State, ancient Israelite society restored justice by means of the divinely
appointed agent of restoration (Lev. 25:25ff.).29
Ancient Near Eastern Parallels
Although there are no cognate forms for ga'al in the contemporary
Near Eastern texts which have been discovered so far,30 the redemption
of property and persons is fairly commonplace.
In the Laws of Eshnunna, for example, paragraph 39 states:
28 Pedersen, op. cit., p. .392;
29 Cf. T. B. Kiddushin 20b. In commenting on Lev. 25:47, 48 R. Ishmael suggested
that even though the human tendency is to reject an idolater who happens to be an
Israelite, maybe Yahweh commanded his redemption so that he would not be absorbed
by the heathens.
30 However, cf. H.B. Huffmon, Amorite
Personal Names in the Mari Texts (
John Hopkins Press, 1965), p. 179, for an exception found in the Amorite personal name
34 Restoration Quarterly
If a man is hard up and sells his house, the owner of the house shall (be entitled to)
redeem (it) whenever the purchaser (re)sells it.)39
This law is similar to that of Leviticus 25, except for the conditional
character of this law compared with the unconditional right in Leviticus
for the original owner to redeem what was originally "given" to him
by Yahweh. Khafajah text 8231 places another qualification on the
reselling of property. Under this legal code one cannot "redeem the
field with money belonging to another person."33 Again, the Levitical
law makes no such demand.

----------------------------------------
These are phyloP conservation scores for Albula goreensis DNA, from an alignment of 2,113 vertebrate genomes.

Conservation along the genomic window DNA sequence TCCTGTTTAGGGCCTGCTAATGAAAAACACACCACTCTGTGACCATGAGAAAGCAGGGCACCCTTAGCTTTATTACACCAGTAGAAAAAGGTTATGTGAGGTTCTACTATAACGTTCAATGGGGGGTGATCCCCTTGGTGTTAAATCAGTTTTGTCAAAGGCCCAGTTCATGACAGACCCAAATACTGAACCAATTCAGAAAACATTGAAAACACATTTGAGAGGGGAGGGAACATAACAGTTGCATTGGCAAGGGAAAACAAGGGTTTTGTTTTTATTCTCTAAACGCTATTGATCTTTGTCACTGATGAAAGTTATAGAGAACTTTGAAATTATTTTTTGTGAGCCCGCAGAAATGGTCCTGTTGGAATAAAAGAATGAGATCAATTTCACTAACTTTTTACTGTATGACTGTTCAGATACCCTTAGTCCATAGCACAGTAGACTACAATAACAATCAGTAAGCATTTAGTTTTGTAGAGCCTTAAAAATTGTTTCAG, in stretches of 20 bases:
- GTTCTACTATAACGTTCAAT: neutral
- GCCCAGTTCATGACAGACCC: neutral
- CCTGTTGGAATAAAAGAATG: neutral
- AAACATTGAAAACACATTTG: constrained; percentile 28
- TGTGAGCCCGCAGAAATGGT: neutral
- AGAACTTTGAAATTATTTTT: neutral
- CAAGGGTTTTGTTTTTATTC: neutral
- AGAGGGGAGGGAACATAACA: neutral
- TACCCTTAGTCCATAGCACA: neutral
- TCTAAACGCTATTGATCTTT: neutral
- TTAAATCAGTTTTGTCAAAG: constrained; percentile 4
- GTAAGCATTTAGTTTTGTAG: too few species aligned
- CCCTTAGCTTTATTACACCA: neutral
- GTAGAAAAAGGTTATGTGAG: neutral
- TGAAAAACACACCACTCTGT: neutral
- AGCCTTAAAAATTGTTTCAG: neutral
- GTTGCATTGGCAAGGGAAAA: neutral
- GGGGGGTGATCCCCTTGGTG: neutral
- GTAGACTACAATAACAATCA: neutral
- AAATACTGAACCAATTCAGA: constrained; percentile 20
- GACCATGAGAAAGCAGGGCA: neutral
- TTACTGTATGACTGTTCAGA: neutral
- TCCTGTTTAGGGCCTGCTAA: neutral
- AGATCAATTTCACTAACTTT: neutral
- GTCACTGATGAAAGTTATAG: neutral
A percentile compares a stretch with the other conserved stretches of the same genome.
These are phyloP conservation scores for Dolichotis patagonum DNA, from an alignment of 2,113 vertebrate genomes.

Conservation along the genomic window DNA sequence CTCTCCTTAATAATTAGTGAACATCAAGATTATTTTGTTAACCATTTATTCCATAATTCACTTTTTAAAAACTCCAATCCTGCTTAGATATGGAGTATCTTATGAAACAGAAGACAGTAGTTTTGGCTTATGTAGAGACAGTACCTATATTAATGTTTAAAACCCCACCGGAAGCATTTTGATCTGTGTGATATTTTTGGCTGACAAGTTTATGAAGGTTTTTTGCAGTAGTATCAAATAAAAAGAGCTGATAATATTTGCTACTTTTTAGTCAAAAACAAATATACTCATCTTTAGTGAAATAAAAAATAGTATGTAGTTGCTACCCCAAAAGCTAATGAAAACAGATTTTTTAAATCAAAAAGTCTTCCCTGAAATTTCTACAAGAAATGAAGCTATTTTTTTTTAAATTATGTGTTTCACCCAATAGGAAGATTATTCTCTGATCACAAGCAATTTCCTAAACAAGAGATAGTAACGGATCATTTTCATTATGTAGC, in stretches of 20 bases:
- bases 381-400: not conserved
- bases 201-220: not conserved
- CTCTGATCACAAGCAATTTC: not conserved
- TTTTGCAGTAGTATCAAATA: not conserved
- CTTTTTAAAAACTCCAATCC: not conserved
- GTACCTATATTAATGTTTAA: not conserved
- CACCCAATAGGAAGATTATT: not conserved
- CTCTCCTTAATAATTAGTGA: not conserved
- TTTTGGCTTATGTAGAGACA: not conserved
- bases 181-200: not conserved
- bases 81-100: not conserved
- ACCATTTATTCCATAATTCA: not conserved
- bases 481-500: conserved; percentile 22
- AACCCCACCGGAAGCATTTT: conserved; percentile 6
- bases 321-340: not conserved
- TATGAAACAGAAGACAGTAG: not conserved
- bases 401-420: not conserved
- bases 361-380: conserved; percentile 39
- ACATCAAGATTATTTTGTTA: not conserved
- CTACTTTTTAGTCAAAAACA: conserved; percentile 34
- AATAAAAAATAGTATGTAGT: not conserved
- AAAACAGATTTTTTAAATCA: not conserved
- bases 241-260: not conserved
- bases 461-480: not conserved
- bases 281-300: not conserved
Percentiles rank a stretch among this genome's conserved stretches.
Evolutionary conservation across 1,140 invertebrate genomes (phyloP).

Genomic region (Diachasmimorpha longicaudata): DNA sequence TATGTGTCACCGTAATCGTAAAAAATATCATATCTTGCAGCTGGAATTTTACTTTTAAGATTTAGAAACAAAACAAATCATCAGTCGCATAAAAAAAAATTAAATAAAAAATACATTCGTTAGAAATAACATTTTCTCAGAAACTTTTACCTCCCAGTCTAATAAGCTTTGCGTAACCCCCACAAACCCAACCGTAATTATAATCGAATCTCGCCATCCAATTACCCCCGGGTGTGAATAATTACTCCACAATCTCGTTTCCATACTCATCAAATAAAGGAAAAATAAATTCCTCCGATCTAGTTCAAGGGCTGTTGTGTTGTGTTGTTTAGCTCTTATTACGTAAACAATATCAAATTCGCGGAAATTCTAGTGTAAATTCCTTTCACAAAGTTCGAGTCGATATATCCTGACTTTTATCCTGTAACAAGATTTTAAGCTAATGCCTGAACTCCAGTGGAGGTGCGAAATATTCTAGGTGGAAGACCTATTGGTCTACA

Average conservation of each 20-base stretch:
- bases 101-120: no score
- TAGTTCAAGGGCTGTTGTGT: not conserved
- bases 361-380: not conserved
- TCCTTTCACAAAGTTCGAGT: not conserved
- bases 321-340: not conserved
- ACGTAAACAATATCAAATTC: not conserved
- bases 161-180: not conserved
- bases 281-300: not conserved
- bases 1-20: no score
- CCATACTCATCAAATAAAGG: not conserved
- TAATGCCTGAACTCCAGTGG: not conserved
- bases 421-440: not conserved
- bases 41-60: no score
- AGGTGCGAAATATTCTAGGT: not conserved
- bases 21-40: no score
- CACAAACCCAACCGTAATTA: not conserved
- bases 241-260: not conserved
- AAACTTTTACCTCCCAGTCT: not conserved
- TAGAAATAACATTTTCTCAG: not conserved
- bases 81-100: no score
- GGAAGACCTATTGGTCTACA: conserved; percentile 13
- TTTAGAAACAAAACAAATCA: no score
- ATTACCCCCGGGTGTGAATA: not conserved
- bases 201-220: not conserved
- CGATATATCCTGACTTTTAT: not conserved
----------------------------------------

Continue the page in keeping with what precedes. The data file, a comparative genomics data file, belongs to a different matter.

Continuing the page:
A closer parallel can be found in the Laws of Hammurabi,34 where
the sale of patrimonial land is banned altogether. Greenberg comments
that this custom might have been based on a feudalistic economy in
which all land belonged to the king and was held only as a grant or fief
by his subjects: "They had possession, but not ownership of the
entrusted to them."35 In contrast,
the land himself (Lev. 25:23) and was unwilling for
up a monarchy like their Near Eastern neighbors (1 Sam. -18).
Several other examples of property redemption could be cited, but
perhaps Stamm's summary can suffice:
The ge'ullah, as a right or duty to buy back lost family property or slaves, was not
sold, as well as persons. In
takes the place of the Hebrew ga'al.36
Yahweh never unconditionally gave the
to be stewards of it as strangers and sojourners in it with himself,
according to the covenant agreement they ratified through Moses.
There is a world of difference, practically speaking, between giving
something to someone and temporarily loaning it, until the time for
the giving of a much greater gift.37
31 J. Pritchard, Ancient Near Eastern Texts (Princeton:
1969), p. 163.
32 R. Harris, "The Archive
Studies 9 (1955): 96,97.
33 Ibid., p. 97.
34 Pritchard, op. cit., p. 163.
35 Encyclopedia Judaica, S.v. "Sabbatical Year and Jubilee," p. 577.
"Theologisches Handworterbuch des Alten Testament, S.v. "ga'al," by J. Stamm,
cited in D. Leggett, The Levirate and Go'el Institutions in the Old Testament (Cherry
Hill, N.J.: Mack Publishing Co., 1974), pp. 63-65.
37 Heb. 12: 18-24.
The Cultural Gyroscope 35
It is hoped that this fresh treatment of the word ga'el as well as the
institution for which it stands can clear away some of the misconceptions
orbiting around it and allow it to be seen in a clearer light: a referent
for the divinely appointed agent of restoration; a cultural gyroscope
in an amphictyonic confederacy built on the cornerstone of a firm
relationship with Yahweh and extending through the family, tribe, and
solidarity, security, and justice for
It is further hoped that the anthropological concept of equilibrium
can serve to provide an investigative framework broad enough in
perspective to allow the institution to be seen more distinctly in its
various spiritual, social, and economic dimensions. In this way others
continue their investigations within a more scientifically accurate